A global study of pandemic deaths led by researchers at The Australian National University (ANU) has revealed why some countries have seen a greater number of children who have lost one or both parents due to COVID-19.
The analysis – based on data released in 2021 – found fertility rates, poverty, vaccine coverage and the concentration of diseases such as diabetes and heart disease in certain age groups all contribute to a larger risk of children becoming orphaned during the pandemic.
ANU researcher Callum Lowe said while there are countries where the orphan rate is much higher than Australia, the data shows that an estimated 1,800 to 1,900 young Australians lost at least one parent during the pandemic.
“We think of COVID-19 as a disease that largely affects older people, but we have forgotten about the young people and children that are left behind,” Mr Lowe said.
“These are children that may have lost one or, sometimes tragically, both parents. They were grieving in lockdowns, away from other family and friends and without the routine of normal school life.
“That has an impact on their mental health, their education and their wellbeing over the long term.
“It highlights that COVID-19 isn’t just having an impact now but is having a huge effect on the next generation.”
Australia’s COVID-19 orphan rate is estimated at 0.13 – that means for every 100 deaths caused by COVID-19 about 13 young people have lost one or both their parents. In some countries such as Angola, the orphan rate is more than two, meaning the number of children orphaned is at least double the number of people who have died from COVID-19.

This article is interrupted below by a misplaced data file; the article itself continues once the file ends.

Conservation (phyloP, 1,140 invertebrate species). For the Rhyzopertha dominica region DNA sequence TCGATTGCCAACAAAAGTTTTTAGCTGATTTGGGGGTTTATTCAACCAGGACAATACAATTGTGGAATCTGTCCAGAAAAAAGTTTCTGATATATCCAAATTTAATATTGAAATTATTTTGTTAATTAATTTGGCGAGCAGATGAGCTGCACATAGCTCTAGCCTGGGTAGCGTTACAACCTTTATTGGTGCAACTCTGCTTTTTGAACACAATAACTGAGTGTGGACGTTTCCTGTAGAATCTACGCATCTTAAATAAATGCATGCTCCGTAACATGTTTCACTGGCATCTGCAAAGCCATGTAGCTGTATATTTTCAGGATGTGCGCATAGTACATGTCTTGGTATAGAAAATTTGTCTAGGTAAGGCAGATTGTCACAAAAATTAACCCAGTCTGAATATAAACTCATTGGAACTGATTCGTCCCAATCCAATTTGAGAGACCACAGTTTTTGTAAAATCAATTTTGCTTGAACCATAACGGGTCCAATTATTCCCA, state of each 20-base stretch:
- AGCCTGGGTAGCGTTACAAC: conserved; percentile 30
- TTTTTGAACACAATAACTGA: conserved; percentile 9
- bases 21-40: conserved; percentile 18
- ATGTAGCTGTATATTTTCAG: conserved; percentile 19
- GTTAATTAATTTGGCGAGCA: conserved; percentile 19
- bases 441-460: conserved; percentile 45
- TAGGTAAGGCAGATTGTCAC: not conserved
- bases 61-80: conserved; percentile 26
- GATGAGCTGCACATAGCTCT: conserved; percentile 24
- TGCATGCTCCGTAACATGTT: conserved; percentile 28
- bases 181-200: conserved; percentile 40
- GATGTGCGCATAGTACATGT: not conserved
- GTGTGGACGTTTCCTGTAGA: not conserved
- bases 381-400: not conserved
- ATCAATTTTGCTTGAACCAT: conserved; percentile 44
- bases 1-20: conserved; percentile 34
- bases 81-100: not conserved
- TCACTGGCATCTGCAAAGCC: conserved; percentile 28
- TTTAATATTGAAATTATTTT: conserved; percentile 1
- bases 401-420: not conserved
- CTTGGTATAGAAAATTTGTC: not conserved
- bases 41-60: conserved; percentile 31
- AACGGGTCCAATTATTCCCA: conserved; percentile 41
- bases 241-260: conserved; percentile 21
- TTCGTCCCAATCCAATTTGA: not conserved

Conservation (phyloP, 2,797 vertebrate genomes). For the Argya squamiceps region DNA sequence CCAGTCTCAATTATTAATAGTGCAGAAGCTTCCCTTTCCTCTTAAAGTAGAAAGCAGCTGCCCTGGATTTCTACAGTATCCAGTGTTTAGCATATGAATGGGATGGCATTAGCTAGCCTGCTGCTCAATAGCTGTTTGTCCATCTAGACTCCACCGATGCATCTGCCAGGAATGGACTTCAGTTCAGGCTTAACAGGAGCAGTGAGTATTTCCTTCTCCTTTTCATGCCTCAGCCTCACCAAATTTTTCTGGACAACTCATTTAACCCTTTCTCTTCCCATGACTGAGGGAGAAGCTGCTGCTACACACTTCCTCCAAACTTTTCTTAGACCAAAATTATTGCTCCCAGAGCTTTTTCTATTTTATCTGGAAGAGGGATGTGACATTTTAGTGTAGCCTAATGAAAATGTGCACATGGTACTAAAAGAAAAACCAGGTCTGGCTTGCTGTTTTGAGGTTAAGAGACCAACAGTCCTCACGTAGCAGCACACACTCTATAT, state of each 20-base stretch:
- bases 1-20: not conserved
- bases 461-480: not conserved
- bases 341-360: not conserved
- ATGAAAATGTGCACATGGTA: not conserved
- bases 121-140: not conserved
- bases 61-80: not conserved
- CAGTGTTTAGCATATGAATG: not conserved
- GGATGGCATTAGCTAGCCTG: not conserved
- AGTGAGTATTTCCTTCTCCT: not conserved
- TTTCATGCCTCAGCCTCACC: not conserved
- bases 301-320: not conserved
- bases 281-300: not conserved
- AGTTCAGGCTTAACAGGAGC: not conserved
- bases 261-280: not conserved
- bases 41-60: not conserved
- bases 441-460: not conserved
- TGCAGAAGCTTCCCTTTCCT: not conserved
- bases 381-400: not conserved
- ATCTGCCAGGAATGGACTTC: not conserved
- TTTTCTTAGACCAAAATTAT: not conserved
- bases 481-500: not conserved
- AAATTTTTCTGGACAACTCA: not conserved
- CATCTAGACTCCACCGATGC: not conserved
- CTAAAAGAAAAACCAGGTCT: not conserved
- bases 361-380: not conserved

Rates of fertility, poverty and non-communicative disease among people of reproductive age are strong predictors of which countries will experience a high number of COVID-19 deaths and a relatively low number of orphaned children.
Some of the countries most affected by the risk of orphaned children were in Africa, particularly countries that were below median GDP per capita, and which had a higher proportion of people with non-communicative diseases between the ages of 15 and 49.
In almost all global regions, a higher risk was also associated with lower vaccination coverage. This means countries that are already suffering an elevated risk of children being orphaned will continue to suffer into the future.
“The research highlights the need for government resources and policy settings that ensure children affected by the death of one or both parents are properly supported, particularly in vulnerable populations like First Nations and rural communities,” Mr Lowe said.
“COVID-19 has spread to almost every country on the globe but there continues to be huge disparities about the effect on different countries.”
Mr Lowe is a Research Officer and PhD candidate at the Department of Global Health at the National Centre for Epidemiology and Population Health at ANU.
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